Welcome to the Twelve Trials of Christmas series on EMinFocus! This is the fifth of twelve posts in a series where I ramble on various topics for which I would love to see an EM study done. I’ve taken morsels of prior studies (case series, small trials, etc) and highlight reasons on why I believe this study would benefit EM. Some may pan out, some may not. All of them I would be highly interested in assisting with in any way possible to continue to advance our fine specialty.
I believe that the longer a patient stays in the hospital, the more likely they are to develop new and exciting pathology (pulmonary emboli, VRE, general deconditioning, an unhealthy affinity for tuna sandwiches, etc). t’s not that I want to throw people out so to so to speak, it’s that their risk of developing hospital acquired badness is higher than their risk of adverse outcome from their diagnosis (like, say, low / no risk chest pain). As such, I’ve recently taken an affinity towards our observation unit to see which, if any, of the classically admitted COPD’ers / CHF’ers, etc, can be placed in observation for <24 hours (actually need to be there), and do well.
We need to see some studies for who is a candidate for observation – and perhaps some data on why ED providers put no risk chest pain and other similar low yield findings in observation. There is little to no data on observation units, despite over a third of hospitals in the US having them. Despite guidelines for observation, there are few evidence based guidelines. We know that increasing age is associated with an increased rate of admission from observation status (about 26% vs 18 %); and there are also cellulitis guidelines for observation units, but that is about it. While there are Ottawa guidelines for admission for CHF and COPD, and the famous PORT scores, these rules were designed to identify low risk patients, not necessarily those that needed a day or two in the hospital.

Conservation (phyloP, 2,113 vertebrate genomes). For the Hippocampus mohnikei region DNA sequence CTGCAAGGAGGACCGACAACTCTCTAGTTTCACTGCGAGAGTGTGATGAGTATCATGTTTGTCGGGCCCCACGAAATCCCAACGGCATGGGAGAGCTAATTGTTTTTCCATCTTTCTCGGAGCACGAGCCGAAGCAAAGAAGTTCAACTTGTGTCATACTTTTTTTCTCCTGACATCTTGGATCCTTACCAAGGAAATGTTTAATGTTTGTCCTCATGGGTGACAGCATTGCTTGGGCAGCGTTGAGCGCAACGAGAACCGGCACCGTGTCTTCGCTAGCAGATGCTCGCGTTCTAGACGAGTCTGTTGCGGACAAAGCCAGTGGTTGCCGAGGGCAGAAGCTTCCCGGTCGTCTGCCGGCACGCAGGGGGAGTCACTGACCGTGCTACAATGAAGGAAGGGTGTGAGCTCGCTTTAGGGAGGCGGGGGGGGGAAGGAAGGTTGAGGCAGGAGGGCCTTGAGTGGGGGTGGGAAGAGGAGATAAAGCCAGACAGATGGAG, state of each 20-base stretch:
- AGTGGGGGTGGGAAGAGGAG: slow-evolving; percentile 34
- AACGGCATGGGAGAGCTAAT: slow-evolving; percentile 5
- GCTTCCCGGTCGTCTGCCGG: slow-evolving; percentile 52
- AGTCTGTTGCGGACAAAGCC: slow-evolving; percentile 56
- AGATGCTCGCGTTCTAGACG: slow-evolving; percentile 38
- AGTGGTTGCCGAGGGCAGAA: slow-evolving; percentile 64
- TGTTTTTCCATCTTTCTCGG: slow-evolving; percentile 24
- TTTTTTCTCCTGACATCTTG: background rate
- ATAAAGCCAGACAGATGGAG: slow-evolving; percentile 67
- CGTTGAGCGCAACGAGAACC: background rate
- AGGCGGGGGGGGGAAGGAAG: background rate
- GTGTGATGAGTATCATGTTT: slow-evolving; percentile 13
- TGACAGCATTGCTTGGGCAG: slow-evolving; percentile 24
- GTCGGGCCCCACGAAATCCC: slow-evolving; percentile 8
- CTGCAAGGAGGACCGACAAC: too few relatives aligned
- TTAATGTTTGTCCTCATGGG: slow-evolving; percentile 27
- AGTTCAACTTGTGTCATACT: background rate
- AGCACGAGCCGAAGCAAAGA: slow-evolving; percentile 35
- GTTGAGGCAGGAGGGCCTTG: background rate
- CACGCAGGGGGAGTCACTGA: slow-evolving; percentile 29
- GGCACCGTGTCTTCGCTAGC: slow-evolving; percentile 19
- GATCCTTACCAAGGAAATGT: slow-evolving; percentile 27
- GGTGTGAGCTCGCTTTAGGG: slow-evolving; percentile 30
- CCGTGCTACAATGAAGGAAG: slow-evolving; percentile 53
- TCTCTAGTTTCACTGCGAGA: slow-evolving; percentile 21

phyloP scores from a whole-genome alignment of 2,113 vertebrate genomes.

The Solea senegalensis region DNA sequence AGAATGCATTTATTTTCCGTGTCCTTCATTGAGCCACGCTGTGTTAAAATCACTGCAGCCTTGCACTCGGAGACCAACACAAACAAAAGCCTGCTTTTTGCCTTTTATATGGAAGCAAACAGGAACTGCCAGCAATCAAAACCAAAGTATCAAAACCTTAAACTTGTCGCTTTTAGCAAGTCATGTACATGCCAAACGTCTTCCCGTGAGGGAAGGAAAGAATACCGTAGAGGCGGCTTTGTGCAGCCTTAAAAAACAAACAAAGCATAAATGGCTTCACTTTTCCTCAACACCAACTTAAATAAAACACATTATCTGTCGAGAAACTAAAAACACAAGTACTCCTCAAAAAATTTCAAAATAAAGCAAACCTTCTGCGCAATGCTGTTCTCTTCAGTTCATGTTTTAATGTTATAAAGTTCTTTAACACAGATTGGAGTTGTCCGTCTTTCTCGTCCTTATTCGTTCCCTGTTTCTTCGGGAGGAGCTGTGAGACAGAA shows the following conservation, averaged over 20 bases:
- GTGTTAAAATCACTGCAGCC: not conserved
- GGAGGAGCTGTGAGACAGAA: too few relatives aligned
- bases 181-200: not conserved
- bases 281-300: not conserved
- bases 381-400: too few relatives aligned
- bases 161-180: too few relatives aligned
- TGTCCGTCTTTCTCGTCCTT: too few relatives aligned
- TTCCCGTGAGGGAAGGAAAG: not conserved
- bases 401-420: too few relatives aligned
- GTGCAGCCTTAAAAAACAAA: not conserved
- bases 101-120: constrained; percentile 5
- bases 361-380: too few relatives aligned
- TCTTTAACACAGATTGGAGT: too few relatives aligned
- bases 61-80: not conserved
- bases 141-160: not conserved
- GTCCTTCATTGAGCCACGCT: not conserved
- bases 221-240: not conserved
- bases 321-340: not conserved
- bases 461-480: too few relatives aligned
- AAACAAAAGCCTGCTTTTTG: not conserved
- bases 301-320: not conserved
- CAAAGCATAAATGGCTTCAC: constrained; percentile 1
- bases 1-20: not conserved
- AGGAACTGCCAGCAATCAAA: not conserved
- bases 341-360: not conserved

So, perhaps, much like we have recently begun to risk stratify PE’s into going home and being lysed, so we will have to do the same for utilization of observation & inpatient resources. What delineates which patients in the grey area between obvious discharge home and ICU admission can go to observation – not just the ED provider saying “yeah, they look ok for observation” – some actual evidence that suggests the patient can be turned around in under 24-36 hours. I suspect for CHF, we’ll see that most of these patients, once properly cared for in the ED (cough, nitro nitro nitro, cough), can go to observation, which will likely surprise most ED & inpatient providers – thus, hopefully decreasing the risk of hospital acquired badness for these patients.